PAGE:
Yesterday I was reading a story with one of my clients about football, or baseball, I don't really remember which since I'm kind of a moron when it comes to sports. I mean, I cheer for the Saints for football, of course. During baseball season I cheer for the Boston Redsocks or the San Francisco Giants. But I don't actually, y'know, get all into it and I am still trying to figure out the whole point of football and what is a 1st down, anyway?
My client is reading this story about a water boy who brings the players water and towels and such when they have a break, or whatever. Anyway, my point of my senseless rambling is that my client came across the word "Gridiron."
I have never seen that word before. The client was reading to himself and he had a problem identifying one of the words after gridiron. I start reading the sentence aloud so he can tell me where he is having a problem. Only I mispronounce gridiron since I never heard the word when I was hearing. As a synesthete, the way I pronounce unfamiliar words largely depends on what color they are. Vowels are lighter, as is the letter D. Usually words tend to end with lighter colored letters, therefore, it seemed perfectly logical to pronounce it "Gridi ron."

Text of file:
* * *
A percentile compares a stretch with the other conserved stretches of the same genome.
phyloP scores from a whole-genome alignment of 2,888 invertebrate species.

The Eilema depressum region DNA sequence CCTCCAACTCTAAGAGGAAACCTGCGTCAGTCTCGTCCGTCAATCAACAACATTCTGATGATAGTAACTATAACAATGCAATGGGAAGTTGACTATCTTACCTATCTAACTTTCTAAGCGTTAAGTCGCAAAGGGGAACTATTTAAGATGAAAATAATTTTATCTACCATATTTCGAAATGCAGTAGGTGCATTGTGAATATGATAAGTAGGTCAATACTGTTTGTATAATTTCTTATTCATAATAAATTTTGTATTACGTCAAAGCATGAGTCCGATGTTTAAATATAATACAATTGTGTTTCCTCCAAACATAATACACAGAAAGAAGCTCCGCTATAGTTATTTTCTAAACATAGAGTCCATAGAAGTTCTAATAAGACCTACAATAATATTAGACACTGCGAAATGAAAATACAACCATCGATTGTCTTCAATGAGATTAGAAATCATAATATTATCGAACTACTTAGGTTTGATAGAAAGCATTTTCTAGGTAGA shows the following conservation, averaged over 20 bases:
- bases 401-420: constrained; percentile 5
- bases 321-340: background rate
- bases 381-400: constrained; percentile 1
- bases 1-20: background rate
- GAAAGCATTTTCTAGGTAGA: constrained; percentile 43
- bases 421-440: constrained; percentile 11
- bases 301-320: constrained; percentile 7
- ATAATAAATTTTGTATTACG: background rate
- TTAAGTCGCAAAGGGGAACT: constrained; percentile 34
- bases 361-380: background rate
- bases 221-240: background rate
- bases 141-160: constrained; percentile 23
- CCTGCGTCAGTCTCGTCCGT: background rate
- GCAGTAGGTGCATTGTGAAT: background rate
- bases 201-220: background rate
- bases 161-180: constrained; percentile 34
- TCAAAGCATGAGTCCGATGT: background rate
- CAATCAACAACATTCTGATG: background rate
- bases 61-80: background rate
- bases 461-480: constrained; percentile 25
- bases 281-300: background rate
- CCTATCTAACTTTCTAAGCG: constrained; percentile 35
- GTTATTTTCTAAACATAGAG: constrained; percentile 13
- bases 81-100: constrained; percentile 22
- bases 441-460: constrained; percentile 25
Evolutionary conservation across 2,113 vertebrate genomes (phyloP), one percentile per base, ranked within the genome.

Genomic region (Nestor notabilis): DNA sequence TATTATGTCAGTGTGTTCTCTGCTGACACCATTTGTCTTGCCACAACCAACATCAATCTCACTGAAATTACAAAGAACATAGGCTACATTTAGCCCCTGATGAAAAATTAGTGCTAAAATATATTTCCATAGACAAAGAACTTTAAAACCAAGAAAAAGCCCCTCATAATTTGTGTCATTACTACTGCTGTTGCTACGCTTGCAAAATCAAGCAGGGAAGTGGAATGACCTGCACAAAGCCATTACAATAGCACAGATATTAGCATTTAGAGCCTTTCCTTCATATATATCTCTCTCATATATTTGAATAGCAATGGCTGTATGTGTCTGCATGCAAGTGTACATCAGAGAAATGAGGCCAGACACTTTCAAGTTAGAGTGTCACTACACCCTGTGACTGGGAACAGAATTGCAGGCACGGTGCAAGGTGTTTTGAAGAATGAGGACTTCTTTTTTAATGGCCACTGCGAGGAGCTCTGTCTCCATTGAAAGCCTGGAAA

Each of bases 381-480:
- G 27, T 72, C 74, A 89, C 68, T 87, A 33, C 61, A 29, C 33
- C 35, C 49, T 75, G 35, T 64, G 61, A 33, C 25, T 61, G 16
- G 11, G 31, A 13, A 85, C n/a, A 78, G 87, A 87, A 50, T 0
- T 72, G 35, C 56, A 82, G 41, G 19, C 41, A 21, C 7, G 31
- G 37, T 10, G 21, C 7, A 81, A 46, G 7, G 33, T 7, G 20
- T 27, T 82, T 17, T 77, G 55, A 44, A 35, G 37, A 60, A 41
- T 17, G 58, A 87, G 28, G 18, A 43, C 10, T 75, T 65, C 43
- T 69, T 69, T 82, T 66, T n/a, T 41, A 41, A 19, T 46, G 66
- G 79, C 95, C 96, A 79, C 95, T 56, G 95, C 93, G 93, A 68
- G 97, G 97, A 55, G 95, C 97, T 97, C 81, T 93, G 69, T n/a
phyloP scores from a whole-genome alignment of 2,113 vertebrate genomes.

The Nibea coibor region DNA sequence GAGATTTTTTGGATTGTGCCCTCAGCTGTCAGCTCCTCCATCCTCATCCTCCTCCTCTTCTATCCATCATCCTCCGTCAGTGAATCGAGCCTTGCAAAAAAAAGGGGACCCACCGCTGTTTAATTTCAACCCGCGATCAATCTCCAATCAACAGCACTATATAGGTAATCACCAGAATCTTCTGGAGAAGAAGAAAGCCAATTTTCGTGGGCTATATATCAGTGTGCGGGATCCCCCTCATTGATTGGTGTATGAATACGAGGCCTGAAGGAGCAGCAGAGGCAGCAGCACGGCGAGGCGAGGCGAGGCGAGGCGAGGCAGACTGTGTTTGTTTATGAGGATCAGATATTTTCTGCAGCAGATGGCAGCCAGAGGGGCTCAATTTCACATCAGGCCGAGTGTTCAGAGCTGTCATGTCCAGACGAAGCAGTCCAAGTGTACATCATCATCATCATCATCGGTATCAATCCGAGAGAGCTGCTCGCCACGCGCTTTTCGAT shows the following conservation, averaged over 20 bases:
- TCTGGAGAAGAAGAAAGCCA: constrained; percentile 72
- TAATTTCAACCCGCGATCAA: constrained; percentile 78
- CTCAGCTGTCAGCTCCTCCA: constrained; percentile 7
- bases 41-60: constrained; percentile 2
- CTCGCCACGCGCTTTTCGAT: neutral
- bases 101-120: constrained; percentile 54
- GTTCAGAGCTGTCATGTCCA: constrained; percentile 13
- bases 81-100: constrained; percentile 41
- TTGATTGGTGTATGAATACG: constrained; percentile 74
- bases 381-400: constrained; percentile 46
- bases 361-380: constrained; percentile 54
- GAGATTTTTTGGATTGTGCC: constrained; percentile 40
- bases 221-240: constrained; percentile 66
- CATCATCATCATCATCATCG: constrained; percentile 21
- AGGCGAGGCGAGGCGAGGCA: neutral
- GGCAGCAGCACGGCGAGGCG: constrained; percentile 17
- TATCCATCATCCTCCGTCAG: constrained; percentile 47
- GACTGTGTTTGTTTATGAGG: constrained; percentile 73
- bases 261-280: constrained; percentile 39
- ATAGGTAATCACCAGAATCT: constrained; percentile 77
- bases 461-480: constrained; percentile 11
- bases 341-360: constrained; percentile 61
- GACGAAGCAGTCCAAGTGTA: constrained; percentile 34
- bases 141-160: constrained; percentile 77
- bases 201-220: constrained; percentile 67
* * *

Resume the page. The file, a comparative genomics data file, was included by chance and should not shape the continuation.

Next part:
Uh... that's not how you say it. My client laughed at me and he told me it was grid, like a graph, and iron, like iron your clothes. Ok ok, I get it.
That evening I'm telling the story to Mr. Pawpower and he tells me that I am mispronouncing the word "iron" which is the way I have always said it like "I Ron." So he had to explain to me that no it's not said like "I Ron" but like " I Earn." So I'm practicing how to say it correctly because now I'm paranoid. Also I have to teach the ironing lesson in a Daily Living Skills class very soon, and I don't want to look like an idiot because I can't say words correctly.
This entire experience makes me question why a sports field is called gridiron to begin with because it's made of grass, not iron and I don't think it's shaped like a grid, or maybe it is and I just don't know.